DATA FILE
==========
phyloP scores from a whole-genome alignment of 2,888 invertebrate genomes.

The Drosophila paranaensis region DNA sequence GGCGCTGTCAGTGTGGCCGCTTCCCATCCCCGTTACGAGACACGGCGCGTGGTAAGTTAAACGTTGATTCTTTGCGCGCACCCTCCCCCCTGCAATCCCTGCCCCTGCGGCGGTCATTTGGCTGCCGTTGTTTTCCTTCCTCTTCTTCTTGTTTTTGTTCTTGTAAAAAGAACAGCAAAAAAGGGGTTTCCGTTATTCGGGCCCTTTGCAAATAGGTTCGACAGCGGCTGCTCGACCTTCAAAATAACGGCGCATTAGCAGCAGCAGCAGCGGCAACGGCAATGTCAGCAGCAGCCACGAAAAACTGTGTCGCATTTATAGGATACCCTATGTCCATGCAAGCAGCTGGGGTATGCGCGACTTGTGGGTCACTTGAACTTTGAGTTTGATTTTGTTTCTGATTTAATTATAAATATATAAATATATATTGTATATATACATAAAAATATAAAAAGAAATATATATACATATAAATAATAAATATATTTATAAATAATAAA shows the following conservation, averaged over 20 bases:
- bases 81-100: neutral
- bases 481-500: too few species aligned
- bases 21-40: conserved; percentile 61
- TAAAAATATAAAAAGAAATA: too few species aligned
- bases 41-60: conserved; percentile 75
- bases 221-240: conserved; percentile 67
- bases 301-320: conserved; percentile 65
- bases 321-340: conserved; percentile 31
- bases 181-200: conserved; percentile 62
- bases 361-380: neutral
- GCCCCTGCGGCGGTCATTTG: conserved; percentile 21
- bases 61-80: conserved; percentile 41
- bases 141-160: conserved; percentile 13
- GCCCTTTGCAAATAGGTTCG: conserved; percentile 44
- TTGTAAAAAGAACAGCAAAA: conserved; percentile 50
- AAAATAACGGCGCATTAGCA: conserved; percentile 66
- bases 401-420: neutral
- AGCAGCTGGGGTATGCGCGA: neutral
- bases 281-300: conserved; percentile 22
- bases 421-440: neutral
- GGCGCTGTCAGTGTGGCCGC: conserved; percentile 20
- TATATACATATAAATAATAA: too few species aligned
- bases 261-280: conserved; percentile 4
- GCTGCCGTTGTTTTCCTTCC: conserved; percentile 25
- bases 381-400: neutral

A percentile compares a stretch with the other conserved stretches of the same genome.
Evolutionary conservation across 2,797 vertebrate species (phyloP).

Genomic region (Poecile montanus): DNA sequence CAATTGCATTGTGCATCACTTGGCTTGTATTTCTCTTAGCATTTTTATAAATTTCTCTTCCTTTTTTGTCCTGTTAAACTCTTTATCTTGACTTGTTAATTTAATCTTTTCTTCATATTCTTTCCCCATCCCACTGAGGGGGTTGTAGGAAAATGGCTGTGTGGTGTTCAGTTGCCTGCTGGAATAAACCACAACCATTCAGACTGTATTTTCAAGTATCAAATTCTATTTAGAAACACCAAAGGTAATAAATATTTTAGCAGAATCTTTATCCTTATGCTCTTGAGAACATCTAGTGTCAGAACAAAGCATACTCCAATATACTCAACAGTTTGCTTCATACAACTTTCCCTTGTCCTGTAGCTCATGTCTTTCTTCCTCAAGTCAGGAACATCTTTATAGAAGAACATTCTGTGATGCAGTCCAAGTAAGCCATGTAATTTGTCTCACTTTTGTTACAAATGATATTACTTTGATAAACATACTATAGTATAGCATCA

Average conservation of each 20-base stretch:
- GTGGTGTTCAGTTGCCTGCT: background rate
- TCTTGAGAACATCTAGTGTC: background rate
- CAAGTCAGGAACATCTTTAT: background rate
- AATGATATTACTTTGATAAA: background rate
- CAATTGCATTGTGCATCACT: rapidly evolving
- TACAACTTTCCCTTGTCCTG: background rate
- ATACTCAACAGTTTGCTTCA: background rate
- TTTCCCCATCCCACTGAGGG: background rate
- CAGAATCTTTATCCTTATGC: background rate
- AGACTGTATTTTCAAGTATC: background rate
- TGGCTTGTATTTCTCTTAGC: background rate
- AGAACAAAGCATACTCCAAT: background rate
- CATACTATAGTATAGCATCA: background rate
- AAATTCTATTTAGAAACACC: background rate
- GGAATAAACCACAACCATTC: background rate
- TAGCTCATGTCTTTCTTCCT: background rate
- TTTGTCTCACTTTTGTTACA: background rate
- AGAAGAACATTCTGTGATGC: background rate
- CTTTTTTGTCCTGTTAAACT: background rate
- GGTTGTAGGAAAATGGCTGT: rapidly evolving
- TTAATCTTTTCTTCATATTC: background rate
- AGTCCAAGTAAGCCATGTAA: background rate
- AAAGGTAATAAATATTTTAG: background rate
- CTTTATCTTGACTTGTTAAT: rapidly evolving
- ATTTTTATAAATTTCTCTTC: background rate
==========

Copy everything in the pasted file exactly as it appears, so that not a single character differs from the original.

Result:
phyloP scores from a whole-genome alignment of 2,888 invertebrate genomes.

The Drosophila paranaensis region DNA sequence GGCGCTGTCAGTGTGGCCGCTTCCCATCCCCGTTACGAGACACGGCGCGTGGTAAGTTAAACGTTGATTCTTTGCGCGCACCCTCCCCCCTGCAATCCCTGCCCCTGCGGCGGTCATTTGGCTGCCGTTGTTTTCCTTCCTCTTCTTCTTGTTTTTGTTCTTGTAAAAAGAACAGCAAAAAAGGGGTTTCCGTTATTCGGGCCCTTTGCAAATAGGTTCGACAGCGGCTGCTCGACCTTCAAAATAACGGCGCATTAGCAGCAGCAGCAGCGGCAACGGCAATGTCAGCAGCAGCCACGAAAAACTGTGTCGCATTTATAGGATACCCTATGTCCATGCAAGCAGCTGGGGTATGCGCGACTTGTGGGTCACTTGAACTTTGAGTTTGATTTTGTTTCTGATTTAATTATAAATATATAAATATATATTGTATATATACATAAAAATATAAAAAGAAATATATATACATATAAATAATAAATATATTTATAAATAATAAA shows the following conservation, averaged over 20 bases:
- bases 81-100: neutral
- bases 481-500: too few species aligned
- bases 21-40: conserved; percentile 61
- TAAAAATATAAAAAGAAATA: too few species aligned
- bases 41-60: conserved; percentile 75
- bases 221-240: conserved; percentile 67
- bases 301-320: conserved; percentile 65
- bases 321-340: conserved; percentile 31
- bases 181-200: conserved; percentile 62
- bases 361-380: neutral
- GCCCCTGCGGCGGTCATTTG: conserved; percentile 21
- bases 61-80: conserved; percentile 41
- bases 141-160: conserved; percentile 13
- GCCCTTTGCAAATAGGTTCG: conserved; percentile 44
- TTGTAAAAAGAACAGCAAAA: conserved; percentile 50
- AAAATAACGGCGCATTAGCA: conserved; percentile 66
- bases 401-420: neutral
- AGCAGCTGGGGTATGCGCGA: neutral
- bases 281-300: conserved; percentile 22
- bases 421-440: neutral
- GGCGCTGTCAGTGTGGCCGC: conserved; percentile 20
- TATATACATATAAATAATAA: too few species aligned
- bases 261-280: conserved; percentile 4
- GCTGCCGTTGTTTTCCTTCC: conserved; percentile 25
- bases 381-400: neutral

A percentile compares a stretch with the other conserved stretches of the same genome.
Evolutionary conservation across 2,797 vertebrate species (phyloP).

Genomic region (Poecile montanus): DNA sequence CAATTGCATTGTGCATCACTTGGCTTGTATTTCTCTTAGCATTTTTATAAATTTCTCTTCCTTTTTTGTCCTGTTAAACTCTTTATCTTGACTTGTTAATTTAATCTTTTCTTCATATTCTTTCCCCATCCCACTGAGGGGGTTGTAGGAAAATGGCTGTGTGGTGTTCAGTTGCCTGCTGGAATAAACCACAACCATTCAGACTGTATTTTCAAGTATCAAATTCTATTTAGAAACACCAAAGGTAATAAATATTTTAGCAGAATCTTTATCCTTATGCTCTTGAGAACATCTAGTGTCAGAACAAAGCATACTCCAATATACTCAACAGTTTGCTTCATACAACTTTCCCTTGTCCTGTAGCTCATGTCTTTCTTCCTCAAGTCAGGAACATCTTTATAGAAGAACATTCTGTGATGCAGTCCAAGTAAGCCATGTAATTTGTCTCACTTTTGTTACAAATGATATTACTTTGATAAACATACTATAGTATAGCATCA

Average conservation of each 20-base stretch:
- GTGGTGTTCAGTTGCCTGCT: background rate
- TCTTGAGAACATCTAGTGTC: background rate
- CAAGTCAGGAACATCTTTAT: background rate
- AATGATATTACTTTGATAAA: background rate
- CAATTGCATTGTGCATCACT: rapidly evolving
- TACAACTTTCCCTTGTCCTG: background rate
- ATACTCAACAGTTTGCTTCA: background rate
- TTTCCCCATCCCACTGAGGG: background rate
- CAGAATCTTTATCCTTATGC: background rate
- AGACTGTATTTTCAAGTATC: background rate
- TGGCTTGTATTTCTCTTAGC: background rate
- AGAACAAAGCATACTCCAAT: background rate
- CATACTATAGTATAGCATCA: background rate
- AAATTCTATTTAGAAACACC: background rate
- GGAATAAACCACAACCATTC: background rate
- TAGCTCATGTCTTTCTTCCT: background rate
- TTTGTCTCACTTTTGTTACA: background rate
- AGAAGAACATTCTGTGATGC: background rate
- CTTTTTTGTCCTGTTAAACT: background rate
- GGTTGTAGGAAAATGGCTGT: rapidly evolving
- TTAATCTTTTCTTCATATTC: background rate
- AGTCCAAGTAAGCCATGTAA: background rate
- AAAGGTAATAAATATTTTAG: background rate
- CTTTATCTTGACTTGTTAAT: rapidly evolving
- ATTTTTATAAATTTCTCTTC: background rate